ABOUT ABORTION IN ARGENTINA
On December 30th, abortion became officially legal in the territory of Argentina. This may seem like a measure that came “a little too late”, but one’s interpretation must also include an analysis of the situation surrounding Argentina. If we look at the general situation in Latin America, we can easily understand the audacity of a change in such a context.
The map underneath shows how the most powerful and important countries around Argentina still share the common belief that abortion is murder and should not be enacted without reasons considered valid by the state.
As we can see, the Global South has a very variegated interpretation of abortion, and we can easily notice a link between the economic condition of a country and the belief that abortion is a crime. Indeed, wherever there is widespread poverty, and thus a need for publicly funded abortion, there is also less access to it.
Moreover, both in Europe and in the US, as in many other countries, the debate on abortion is rising again, even in places where it has been a right taken for granted for decades.
A recent article reports that in in Argentina in 2019, 852 women were brought before a court for abortion. This means that the act of abortion is not stopped by laws prohibiting it; rather, they still occur, but in very unsafe conditions that are likely to undermine the health of the woman.
Even after the reform, “objections of conscience” are still allowed. Therefore, each doctor is free to refuse to perform abortions if they don’t share the belief in it, forcing the woman to find cheaper options that may put her life in danger.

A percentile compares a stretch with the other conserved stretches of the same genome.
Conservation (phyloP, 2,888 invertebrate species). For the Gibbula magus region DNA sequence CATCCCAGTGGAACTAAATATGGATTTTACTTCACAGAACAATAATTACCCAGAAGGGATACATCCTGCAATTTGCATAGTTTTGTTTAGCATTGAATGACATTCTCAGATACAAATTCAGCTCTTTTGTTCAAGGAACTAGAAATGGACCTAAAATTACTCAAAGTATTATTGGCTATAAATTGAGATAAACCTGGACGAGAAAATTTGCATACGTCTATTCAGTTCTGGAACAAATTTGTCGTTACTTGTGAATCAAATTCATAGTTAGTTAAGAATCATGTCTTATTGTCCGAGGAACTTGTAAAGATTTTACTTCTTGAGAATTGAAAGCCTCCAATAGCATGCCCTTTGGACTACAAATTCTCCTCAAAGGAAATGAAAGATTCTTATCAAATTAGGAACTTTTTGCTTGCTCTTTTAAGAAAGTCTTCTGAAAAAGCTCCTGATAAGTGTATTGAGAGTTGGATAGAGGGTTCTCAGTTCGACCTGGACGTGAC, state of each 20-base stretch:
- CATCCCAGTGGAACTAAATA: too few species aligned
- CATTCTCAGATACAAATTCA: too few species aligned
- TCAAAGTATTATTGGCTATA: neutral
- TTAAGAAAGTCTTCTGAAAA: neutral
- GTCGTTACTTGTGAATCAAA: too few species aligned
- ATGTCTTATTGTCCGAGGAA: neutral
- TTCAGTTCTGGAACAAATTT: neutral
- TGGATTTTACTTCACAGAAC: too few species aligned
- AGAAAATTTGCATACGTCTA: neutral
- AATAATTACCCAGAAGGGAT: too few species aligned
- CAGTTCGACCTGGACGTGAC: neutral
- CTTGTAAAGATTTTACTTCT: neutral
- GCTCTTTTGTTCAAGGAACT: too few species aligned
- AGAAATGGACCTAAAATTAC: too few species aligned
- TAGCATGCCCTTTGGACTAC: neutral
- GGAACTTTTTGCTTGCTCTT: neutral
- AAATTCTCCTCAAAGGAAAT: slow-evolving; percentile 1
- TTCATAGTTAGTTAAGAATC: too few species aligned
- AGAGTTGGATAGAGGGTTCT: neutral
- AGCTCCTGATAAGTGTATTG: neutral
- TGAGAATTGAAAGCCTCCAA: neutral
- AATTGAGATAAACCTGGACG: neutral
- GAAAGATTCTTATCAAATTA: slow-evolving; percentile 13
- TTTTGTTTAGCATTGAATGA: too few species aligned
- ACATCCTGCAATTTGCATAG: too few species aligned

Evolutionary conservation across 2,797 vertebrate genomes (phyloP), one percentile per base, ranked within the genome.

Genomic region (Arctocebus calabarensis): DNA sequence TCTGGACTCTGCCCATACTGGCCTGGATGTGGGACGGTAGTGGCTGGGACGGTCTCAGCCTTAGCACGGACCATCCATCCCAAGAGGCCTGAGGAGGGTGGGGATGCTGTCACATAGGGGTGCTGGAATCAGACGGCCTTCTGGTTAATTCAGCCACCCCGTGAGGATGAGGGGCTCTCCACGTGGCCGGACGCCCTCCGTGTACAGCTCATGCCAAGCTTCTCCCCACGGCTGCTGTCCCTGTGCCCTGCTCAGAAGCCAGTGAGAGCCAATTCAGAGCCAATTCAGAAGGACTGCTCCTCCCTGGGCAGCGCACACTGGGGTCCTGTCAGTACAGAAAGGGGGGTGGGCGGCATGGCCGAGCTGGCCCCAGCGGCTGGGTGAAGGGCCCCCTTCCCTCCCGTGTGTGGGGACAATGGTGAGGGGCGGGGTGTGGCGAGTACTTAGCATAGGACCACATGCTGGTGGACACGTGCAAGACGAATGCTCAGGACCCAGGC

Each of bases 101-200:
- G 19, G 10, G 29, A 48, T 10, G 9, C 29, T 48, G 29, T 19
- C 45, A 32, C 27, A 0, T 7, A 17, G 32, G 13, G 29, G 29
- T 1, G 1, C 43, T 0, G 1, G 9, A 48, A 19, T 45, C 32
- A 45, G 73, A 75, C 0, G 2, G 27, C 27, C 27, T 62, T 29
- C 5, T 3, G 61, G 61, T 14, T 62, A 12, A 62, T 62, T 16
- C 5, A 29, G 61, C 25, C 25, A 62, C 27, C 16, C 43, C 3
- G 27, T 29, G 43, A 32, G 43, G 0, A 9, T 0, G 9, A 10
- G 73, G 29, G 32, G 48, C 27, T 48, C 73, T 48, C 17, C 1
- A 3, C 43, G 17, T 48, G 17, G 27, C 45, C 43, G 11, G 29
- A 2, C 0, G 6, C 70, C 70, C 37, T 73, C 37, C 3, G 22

Last, but not least, the position of the Catholic Church played a pivotal role of opposition to the legalization of abortion. The Pope sent a letter of support to the “mujeres de las villas”, which is a group of women that protested the legalization of pregnancy termination.
This means that, to this day, the Church (and many other religious institutions) has not yet recognized the dangers of illegal abortion. In fact, in most countries were abortion is illegal, there is an extremely higher likelihood of death for women seeking abortion in unsafe contexts.
Therefore, there is still much to do, especially given the new rise of the debate on abortion in the Global North in the recent years. We must stand united to keep this precious right viable.
Being pro-choice doesn’t mean classifying abortion as a form of birth control, but understanding that freedom of choice is the only way to avoid surgery in unsafe places, where the life of the woman is endangered.